Storage Informer
Storage Informer

Introducing Parallelism to University Faculty in Illinois

by on Jul.23, 2009, under Storage

Introducing Parallelism to University Faculty in Illinois

I just completed giving a two-day training course to introduce university faculty to what courseware materials are available from the Intel Academic Community. Another goal of the training is to give faculty an introduction to parallel and threaded programming the latest technology available for writing such applications.

I was helped out by Jay Desouza (middle) and Jackson Marusarz (left), both colleagues here at Intel in Champaign, Illinois. The course was held on the University of Illinois, Urbana-Champaign, campus. Jay did an excellent job with the lectures in his first stint with the Innovative Software Education material.

We presented the "standard" types of material: OpenMP 3.0, debugging and tuning threaded code with Intel Parallel Studio, threaded programming methodology, and Intel Threading Building Blocks. Labs go along with these modules, so everyone got a hands-on chance at parallel programming. There were some technical issues with the equipment and presentation materials at times, but we were able to muddle through.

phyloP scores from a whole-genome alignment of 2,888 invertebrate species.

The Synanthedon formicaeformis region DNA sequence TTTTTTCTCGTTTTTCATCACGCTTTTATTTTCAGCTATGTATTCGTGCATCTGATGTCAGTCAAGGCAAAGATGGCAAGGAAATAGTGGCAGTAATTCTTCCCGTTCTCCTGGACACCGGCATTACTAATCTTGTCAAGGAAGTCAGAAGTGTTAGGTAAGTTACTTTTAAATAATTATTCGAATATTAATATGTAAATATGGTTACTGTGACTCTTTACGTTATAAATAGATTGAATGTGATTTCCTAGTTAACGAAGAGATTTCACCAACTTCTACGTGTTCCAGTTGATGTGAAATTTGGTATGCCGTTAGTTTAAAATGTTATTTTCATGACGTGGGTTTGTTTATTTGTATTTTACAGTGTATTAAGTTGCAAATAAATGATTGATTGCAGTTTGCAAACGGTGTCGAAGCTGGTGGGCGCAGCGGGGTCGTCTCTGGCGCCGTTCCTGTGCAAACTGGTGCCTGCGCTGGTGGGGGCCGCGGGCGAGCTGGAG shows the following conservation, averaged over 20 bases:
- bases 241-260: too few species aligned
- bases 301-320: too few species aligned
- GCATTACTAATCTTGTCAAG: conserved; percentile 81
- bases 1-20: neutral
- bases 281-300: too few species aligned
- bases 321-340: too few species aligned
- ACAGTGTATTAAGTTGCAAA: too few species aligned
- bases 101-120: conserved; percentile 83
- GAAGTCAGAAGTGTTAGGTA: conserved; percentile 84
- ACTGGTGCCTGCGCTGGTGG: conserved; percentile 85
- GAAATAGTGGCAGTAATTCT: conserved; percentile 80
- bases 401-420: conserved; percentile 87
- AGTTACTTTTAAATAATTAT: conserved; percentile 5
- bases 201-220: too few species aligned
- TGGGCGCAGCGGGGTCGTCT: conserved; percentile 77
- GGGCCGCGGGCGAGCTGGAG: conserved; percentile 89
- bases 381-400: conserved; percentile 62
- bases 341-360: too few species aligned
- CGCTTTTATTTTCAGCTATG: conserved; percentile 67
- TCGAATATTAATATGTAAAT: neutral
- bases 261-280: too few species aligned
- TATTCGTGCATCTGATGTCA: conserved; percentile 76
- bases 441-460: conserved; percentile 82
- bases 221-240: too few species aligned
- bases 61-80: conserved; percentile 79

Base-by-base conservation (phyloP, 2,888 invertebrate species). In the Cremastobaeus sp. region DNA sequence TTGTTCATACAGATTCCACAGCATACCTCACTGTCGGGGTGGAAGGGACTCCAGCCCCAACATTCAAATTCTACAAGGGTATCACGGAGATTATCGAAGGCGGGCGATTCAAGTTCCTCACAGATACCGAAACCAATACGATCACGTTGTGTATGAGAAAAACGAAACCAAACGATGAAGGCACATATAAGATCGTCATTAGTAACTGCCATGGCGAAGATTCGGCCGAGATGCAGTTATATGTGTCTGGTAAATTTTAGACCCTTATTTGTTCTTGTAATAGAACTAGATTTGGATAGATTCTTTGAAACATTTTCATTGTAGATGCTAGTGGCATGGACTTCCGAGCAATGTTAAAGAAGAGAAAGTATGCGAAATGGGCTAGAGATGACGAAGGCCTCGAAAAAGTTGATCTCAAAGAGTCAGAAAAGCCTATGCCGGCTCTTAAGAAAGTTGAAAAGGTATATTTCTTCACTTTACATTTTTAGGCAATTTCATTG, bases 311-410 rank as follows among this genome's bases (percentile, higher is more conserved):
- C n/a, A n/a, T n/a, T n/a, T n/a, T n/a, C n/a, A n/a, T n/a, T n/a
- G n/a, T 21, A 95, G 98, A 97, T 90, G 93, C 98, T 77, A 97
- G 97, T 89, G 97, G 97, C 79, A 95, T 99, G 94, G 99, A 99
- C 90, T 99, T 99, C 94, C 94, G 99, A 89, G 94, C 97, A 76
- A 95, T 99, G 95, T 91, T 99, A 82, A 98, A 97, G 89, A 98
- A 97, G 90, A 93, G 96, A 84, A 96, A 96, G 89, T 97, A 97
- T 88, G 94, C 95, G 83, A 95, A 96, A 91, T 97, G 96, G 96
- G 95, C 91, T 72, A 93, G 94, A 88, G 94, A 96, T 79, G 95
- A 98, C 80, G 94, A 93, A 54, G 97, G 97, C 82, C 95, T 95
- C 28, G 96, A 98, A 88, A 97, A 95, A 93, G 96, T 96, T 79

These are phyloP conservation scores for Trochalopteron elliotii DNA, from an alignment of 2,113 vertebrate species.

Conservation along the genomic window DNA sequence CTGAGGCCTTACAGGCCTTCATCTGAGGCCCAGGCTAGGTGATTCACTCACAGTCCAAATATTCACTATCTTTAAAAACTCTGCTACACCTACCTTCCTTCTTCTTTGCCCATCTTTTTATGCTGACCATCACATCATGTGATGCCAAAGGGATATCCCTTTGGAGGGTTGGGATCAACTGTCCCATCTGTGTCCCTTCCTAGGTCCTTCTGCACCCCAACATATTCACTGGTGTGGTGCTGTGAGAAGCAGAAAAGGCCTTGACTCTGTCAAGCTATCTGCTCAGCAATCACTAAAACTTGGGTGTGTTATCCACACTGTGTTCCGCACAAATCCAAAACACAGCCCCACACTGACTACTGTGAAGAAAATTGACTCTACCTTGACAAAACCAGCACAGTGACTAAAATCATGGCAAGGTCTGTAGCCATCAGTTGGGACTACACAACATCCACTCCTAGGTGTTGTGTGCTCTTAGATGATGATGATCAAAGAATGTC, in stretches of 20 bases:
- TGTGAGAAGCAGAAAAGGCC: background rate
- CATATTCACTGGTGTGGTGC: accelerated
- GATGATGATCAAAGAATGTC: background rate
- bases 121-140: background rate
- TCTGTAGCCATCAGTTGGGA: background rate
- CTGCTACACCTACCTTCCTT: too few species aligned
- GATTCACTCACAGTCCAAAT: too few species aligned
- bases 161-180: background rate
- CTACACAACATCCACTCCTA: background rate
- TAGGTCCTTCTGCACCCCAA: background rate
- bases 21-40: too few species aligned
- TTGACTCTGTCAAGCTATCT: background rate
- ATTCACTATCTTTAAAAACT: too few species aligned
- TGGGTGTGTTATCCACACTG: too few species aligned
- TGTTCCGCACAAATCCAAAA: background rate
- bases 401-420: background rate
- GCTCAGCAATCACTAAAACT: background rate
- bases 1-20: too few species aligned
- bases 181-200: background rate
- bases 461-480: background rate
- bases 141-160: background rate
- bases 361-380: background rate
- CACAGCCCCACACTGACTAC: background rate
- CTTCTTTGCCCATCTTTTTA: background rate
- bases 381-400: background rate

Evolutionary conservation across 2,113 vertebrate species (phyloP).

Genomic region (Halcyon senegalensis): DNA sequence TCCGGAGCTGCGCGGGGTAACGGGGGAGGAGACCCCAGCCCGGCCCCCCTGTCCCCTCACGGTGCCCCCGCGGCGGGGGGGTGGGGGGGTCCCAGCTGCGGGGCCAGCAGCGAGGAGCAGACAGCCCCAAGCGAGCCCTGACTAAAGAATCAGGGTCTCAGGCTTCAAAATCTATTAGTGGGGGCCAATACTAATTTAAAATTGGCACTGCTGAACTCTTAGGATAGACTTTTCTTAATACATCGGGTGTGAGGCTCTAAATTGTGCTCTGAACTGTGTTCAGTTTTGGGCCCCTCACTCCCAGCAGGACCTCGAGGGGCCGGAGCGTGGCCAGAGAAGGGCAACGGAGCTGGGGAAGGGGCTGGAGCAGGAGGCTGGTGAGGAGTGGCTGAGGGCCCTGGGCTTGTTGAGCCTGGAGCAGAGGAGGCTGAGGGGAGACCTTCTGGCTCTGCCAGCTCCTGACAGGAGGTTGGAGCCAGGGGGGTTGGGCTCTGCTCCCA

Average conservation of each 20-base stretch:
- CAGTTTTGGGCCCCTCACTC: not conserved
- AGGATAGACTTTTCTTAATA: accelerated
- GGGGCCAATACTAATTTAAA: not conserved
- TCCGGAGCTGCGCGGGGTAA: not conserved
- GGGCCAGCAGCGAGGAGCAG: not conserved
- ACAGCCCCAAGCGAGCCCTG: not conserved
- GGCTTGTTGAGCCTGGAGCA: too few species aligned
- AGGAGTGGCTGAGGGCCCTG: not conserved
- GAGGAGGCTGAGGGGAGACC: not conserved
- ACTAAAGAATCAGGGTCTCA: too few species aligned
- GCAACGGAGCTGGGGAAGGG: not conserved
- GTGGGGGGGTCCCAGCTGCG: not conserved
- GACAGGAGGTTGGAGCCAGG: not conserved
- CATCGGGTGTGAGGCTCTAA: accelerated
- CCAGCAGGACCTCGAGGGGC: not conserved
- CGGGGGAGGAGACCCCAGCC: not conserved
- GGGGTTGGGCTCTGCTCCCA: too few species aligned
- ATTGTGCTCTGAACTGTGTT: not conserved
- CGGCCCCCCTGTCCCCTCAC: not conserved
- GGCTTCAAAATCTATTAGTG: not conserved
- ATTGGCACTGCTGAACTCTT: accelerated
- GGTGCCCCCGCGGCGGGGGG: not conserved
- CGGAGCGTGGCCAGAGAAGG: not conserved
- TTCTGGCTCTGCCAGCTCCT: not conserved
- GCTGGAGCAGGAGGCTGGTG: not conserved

The UPCRC folks at UIUC played host to our training sessions. They had things well in hand (they printed the poster in the picture) and the event ran smoothly on their end. They even went above and beyond by staging a panel discussion with some of the faculty.

The discussion was centered around what kinds of experieinces the UIUC professors have gone through in the attempt to bring parallelism into their curriculum. One of the points that I had not considered before was that students need to have a modicum of computer architecture knowledge to understand why parallel applications perform well or what kinds of performance issues might be caused by the interaction of the threads in the parallel algorithm executing on a processor. How can we hope students will understand what false sharing is and why it should be avoided if they don&apost understand the reality of cache line size or how those lines are treated in modern processors?

I&aposve gone through several Computer Science degree programs, so this kind of knowledge has become second nature to me. However, it&aposs not until students take a course in computer architecture and organization that some of these ideas are presented. (In fact, there is no point within most CS curriculums where program debugging and optimization is a topic of instruction.) The panel discussion made me realize that if we&aposre going to make parallelism more prevalant, especially for students that aren&apost trying to get a CS degree, we need to give them some background about five to six key computer architecture topics to understand serial and, consequently, parallel performance optimization. Scalability of application performance beyond 4 cores is going to require a slightly more intimate knowledge of things like the memory hierarchy of a platform.

Overall, the class was a success. I got to sleep in my own bed each night after class and didn&apost have to sit on a plane for 6 or more hours. If only they were all this easy. :-)


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